Start today: Sit down with your calendar and write in appointments with yourself for things like meal prep, workouts, and a time to clean out your closet. Sure, cleaning out your closet doesn't sound very wellness-oriented, but think about how much easier it is to get going on your workout when you have all of your socks matched and your favorite sports bra on hand.


You knew this one was coming. Founder of Girls Run NYC and run coach Jessie Zapo swears by the Headspace app, as does former mountain bike world champion Kate Courtney. "I also practice sitting for 10 minutes and do mindful breathing before I start my day," says Zapo. "When I do it regularly, it's like an anti-anxiety cure! My days always start out way better." There's a reason that this is one hack that simply won't go away: It's one of the few that is backed by hundreds of studies, it's free to do, and there's no downside to it. You can spend five minutes doing deep breathing anywhere—no pricey cushion required—and meditation lowers stress while boosting creativity. Win-win.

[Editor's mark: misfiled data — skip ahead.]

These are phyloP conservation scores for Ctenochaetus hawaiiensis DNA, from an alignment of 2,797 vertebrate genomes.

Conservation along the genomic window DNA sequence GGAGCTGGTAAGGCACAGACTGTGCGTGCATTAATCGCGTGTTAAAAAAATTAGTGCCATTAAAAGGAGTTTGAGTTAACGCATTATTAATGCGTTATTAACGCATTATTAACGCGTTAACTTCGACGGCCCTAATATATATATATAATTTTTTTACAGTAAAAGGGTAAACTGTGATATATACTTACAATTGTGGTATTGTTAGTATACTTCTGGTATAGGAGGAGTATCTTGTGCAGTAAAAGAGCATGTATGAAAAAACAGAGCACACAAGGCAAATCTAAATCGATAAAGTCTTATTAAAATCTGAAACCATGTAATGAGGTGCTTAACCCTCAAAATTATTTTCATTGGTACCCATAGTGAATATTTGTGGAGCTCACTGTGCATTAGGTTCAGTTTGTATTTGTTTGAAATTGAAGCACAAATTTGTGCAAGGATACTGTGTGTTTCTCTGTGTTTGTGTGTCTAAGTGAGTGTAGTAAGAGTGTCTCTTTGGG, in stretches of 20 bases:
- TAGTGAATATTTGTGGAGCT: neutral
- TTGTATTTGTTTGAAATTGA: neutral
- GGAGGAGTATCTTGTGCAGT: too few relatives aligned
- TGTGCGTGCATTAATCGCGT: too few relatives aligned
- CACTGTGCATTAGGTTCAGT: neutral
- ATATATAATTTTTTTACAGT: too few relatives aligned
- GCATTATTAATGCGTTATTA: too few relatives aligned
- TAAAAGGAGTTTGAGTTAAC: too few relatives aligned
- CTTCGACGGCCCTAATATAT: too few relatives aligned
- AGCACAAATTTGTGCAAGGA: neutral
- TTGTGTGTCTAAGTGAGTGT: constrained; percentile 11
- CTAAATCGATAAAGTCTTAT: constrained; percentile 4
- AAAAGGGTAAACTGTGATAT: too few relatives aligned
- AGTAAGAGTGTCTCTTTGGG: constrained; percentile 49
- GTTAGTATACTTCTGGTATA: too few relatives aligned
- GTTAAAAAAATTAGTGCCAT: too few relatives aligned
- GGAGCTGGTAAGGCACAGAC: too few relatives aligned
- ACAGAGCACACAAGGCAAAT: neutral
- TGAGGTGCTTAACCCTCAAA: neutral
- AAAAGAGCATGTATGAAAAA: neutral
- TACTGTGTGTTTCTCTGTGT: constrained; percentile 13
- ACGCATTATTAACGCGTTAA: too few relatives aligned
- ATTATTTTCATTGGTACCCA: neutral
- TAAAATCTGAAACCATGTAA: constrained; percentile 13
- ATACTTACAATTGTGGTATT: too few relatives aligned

Try intermittent fasting—but not to extremes

Intermittent fasting is just a fancier way of saying "have some points of the day where you let your body digest," and it can be a great way to help you move past that urge for an 11pm chocolate-y snack. "Time-restricted eating, a type of intermittent fasting, is a great gateway to cleaning up eating and promoting a higher metabolism," says Lori Nedescu, a registered dietician and pro cyclist. "You simply just eat within a defined time window. Twelve hours is the official time fasting benefits start, so it's totally fine to do that! It's easy to adhere to, since most of the fasting is done while sleeping. Skipping alcohol and late-night snacks and holding off on the morning latte can help reduce calories and promotes the health benefits of fasting."